This spontaneous attitude also permeated the mixing stage -- automation, for example, was considered a bit of a non-starter. Just as with Achtung Baby, everybody moved to Windmill Lane for the final mix, this time taking their simultaneous working methods to even greater extremes by using three rooms at the same time! Adams explained: "We had a lot to do because we were running out of time -- we were suddenly working on an album instead of an EP. The last month was extremely hectic, because the band were gigging all over Europe and would be flying back from Paris or Berlin at night straight after the gig to be able to finish the album off in time.
"The reason for the time pressure was largely an issue of continuity. The whole project was on a creative roll and you don't want to stop that and come back to it six months later when you're likely to be in a completely different frame of mind. We were working day and night as well. Using three rooms meant that there was never anybody sitting around waiting or doing nothing. We used the SSL room downstairs in Windmill Lane for mixing, the live room upstairs with an Amek 2520 for last minute overdubs, and the other room was an editing room, with a Yamaha DMR8. We'd compile vocals on the DMR and then fly them back onto the 24-track. We also used a Mac with Sound Tools to edit songs and final mixes. The latter were loaded into Sound Tools from DAT mixes. Once we'd made our decision on the Sound Tools we'd repeat the edits on the half-inch mixes with a razor blade, so the only original, unedited mixes remaining were on DAT."
Mixing, explained Adams, was very much seen as an engineer's performance, an attitude especially adopted by Lanois: "He'd often sit in the back of the room, shouting encouragements like: 'yeah, come on, louder!', just to get your excitement going and put you on edge. Band members would also sit in on mixes, and do a kind of cheerleader thing. It all induces a nervous energy in you and creates a lot of pressure, and gives the whole thing a performance feel. The reason we work like that is that mixing, like music, is a very personal thing. It's the people that are important, and the machines and the quality of them is very secondary. It's like recording Bono's vocals with an SM58 and loud wedges. The important thing is the way he sings, not whether there's spill or not. It's possible to deal with the latter.
"It's the same with mixing automation. Computers are supposed to be like a clone of what you did, but I feel that they don't always do that 100%. Sometimes a tiny move on a fader can make a big difference, but it won't always come back the same way. Maybe it's just the way you feel at a given time, but it actually illustrates the point. I might sometimes save my very last mix in the computer, just for reference, but generally I get a much greater buzz out of mixing manually, just like the band. So we mix manually."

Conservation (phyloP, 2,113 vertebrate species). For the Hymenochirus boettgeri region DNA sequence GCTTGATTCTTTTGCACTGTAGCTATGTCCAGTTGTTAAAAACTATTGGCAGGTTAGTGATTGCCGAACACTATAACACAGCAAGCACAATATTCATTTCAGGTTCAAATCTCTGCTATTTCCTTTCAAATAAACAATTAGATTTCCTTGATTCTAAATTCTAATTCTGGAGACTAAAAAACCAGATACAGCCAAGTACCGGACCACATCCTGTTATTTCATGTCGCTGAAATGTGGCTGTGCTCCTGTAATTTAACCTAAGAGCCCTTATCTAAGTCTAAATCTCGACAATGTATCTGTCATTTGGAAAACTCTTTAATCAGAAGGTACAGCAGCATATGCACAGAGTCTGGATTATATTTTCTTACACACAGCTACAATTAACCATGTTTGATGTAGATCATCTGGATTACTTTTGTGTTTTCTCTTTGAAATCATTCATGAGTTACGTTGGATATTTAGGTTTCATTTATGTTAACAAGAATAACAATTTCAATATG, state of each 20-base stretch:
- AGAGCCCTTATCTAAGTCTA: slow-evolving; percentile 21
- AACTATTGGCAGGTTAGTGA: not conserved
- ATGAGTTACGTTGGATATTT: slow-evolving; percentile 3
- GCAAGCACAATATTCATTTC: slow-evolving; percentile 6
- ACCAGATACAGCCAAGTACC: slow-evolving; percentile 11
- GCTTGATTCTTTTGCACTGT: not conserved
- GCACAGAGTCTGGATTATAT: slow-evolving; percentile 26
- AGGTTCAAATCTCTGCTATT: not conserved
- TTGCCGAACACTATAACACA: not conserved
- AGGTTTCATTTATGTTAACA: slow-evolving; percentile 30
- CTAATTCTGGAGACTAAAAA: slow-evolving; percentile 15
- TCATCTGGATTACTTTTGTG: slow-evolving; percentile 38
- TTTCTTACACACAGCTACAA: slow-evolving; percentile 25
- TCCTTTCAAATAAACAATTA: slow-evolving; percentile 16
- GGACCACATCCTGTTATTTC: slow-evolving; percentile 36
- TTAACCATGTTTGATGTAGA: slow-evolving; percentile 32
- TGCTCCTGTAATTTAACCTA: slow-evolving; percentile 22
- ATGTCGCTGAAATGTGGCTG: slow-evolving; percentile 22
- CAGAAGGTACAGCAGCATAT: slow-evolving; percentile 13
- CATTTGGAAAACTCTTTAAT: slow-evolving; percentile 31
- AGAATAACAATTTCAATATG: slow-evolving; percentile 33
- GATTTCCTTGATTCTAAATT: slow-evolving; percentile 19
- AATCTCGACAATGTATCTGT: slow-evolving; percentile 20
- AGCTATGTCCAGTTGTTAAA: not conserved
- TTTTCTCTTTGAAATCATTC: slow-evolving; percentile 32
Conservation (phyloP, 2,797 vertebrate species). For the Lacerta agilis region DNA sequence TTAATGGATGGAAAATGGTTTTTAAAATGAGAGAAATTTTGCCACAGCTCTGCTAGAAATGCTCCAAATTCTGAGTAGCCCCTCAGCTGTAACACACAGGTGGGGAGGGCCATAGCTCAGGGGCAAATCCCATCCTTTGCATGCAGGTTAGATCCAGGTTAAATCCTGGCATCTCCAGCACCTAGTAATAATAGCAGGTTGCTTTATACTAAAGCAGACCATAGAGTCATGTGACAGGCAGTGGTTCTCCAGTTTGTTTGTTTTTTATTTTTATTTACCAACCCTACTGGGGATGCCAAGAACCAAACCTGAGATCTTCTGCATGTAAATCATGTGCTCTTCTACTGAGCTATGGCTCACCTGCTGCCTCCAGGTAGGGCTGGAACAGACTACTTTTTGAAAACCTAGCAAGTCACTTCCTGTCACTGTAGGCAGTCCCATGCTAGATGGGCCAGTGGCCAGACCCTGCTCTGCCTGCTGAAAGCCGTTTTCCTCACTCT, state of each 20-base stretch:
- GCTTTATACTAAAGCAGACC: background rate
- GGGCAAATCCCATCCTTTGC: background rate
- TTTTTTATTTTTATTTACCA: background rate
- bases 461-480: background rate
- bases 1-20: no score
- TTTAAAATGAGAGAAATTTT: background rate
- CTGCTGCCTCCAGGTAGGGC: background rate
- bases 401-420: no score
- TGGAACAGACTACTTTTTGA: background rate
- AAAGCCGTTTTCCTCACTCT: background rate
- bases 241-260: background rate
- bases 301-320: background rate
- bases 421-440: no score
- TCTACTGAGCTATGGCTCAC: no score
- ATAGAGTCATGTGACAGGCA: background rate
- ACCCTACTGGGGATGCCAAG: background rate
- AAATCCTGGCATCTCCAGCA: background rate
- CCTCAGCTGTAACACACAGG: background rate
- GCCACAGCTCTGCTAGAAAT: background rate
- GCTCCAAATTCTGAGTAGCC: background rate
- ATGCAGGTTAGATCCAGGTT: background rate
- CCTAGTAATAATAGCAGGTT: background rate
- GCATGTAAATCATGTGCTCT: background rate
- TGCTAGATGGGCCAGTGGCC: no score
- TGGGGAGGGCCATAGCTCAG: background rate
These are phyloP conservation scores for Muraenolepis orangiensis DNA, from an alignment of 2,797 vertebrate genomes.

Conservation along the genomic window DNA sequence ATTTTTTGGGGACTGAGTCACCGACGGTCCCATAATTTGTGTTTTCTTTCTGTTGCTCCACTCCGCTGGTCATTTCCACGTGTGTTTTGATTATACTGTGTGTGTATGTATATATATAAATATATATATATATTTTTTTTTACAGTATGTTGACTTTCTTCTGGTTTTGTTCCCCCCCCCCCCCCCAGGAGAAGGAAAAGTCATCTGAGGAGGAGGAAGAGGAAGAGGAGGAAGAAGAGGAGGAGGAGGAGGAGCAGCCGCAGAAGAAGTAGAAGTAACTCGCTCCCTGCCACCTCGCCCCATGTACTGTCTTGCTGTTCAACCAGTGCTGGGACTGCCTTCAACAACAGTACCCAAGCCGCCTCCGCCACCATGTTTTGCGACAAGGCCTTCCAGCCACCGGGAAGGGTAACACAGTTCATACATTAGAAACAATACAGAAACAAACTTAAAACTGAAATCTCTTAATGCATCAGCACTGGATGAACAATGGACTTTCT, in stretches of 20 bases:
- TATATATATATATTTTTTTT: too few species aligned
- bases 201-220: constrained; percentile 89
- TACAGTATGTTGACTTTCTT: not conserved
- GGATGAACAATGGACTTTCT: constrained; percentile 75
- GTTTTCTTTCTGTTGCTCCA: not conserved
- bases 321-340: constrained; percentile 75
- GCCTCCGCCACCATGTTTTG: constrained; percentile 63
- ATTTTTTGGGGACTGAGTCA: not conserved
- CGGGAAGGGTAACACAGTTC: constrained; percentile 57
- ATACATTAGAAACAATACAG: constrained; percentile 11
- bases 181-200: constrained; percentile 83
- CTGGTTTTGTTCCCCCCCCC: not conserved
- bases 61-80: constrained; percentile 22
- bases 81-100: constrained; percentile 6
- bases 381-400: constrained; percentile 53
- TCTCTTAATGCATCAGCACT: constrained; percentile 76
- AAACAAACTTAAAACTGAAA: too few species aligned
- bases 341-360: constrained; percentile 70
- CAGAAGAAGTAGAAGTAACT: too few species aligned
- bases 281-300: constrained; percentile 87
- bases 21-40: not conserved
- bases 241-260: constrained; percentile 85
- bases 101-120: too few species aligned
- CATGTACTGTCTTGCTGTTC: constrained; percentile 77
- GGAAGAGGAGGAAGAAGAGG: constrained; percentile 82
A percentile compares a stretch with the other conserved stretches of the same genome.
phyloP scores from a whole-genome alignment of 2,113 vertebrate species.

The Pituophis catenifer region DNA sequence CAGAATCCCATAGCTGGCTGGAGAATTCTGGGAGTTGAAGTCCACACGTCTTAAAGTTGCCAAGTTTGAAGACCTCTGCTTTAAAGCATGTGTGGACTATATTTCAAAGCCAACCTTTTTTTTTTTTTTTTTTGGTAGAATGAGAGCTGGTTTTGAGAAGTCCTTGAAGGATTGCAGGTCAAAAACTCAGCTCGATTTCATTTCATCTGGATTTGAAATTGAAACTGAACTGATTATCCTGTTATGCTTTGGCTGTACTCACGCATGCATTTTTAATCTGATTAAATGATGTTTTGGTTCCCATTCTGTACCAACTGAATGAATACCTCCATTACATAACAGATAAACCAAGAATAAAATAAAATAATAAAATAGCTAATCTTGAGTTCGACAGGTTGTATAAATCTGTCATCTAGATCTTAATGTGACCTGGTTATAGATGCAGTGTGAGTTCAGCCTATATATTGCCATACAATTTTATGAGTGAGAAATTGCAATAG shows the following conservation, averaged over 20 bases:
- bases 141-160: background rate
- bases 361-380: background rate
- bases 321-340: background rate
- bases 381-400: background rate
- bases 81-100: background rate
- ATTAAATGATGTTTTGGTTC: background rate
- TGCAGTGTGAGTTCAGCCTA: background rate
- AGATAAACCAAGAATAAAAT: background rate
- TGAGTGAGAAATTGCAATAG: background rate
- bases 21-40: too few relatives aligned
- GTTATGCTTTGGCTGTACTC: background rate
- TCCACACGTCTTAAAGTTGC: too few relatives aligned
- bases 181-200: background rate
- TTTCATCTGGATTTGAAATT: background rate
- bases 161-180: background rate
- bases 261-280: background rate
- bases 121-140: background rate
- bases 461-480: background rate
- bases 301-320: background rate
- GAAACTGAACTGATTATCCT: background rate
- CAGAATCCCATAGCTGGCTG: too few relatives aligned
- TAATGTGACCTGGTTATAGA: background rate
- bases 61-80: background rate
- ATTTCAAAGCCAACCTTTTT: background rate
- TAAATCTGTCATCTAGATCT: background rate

DRUMS: Robbie Adams recorded Larry Mullen's kit with only three or four mics, hardly bothering with details like stereo spread and control: "The most basic setup is a mike for the bass drum, one for the snare and one overhead. The kick mic may be a Neumann U47, placed maybe a foot and a half away. I use a Shure SM57 on the snare, and an SM58 for overheads. When Larry plays a double-headed bass drum I might also place a Sennheiser 421 at his side. Sometimes I might stick an AKG 451 pencil mic on the hi-hats. I'll compress the shit out of the overhead mic, just to pick up loads of room. Occasionally I might also use an AKG 414 as an ambient mic, placed high above the kit. A lot of this approach is to do with Flood. He's bored with all this traditional, big stereo nonsense. This way of miking gives you a far more sonically interesting result which can be applied in many different ways. The drums on songs like 'Stay' and 'Babyface' were recorded like this."
GUITAR AND BASS: The Edge used either an AC30 amp or a Randall amp, covered in fake zebra skin. Adams miked the amps with an SM57 close up and an AKG 414 about four feet away. "His guitar amp will be in some sort of booth, or in a separate room, because he plays really loud. He'll hear himself through the monitors. Edge will very often come up with the goods on the first take, so you have to be ready to get it on tape right. The effects tend to be Edge's. He'll fiddle around and get a sound together that he knows will fit the part he's playing, so in the mix it's usually a question of only adding a bit of EQ and reverb." Acoustic guitars were usually overdubbed, using a pickup and DI. For the bass guitar Adams took a DI from the bass as well as the bass amp, and occasionally close miked the bass cabinet -- also placed in a separate room, or partitioned off -- with a Neumann U47.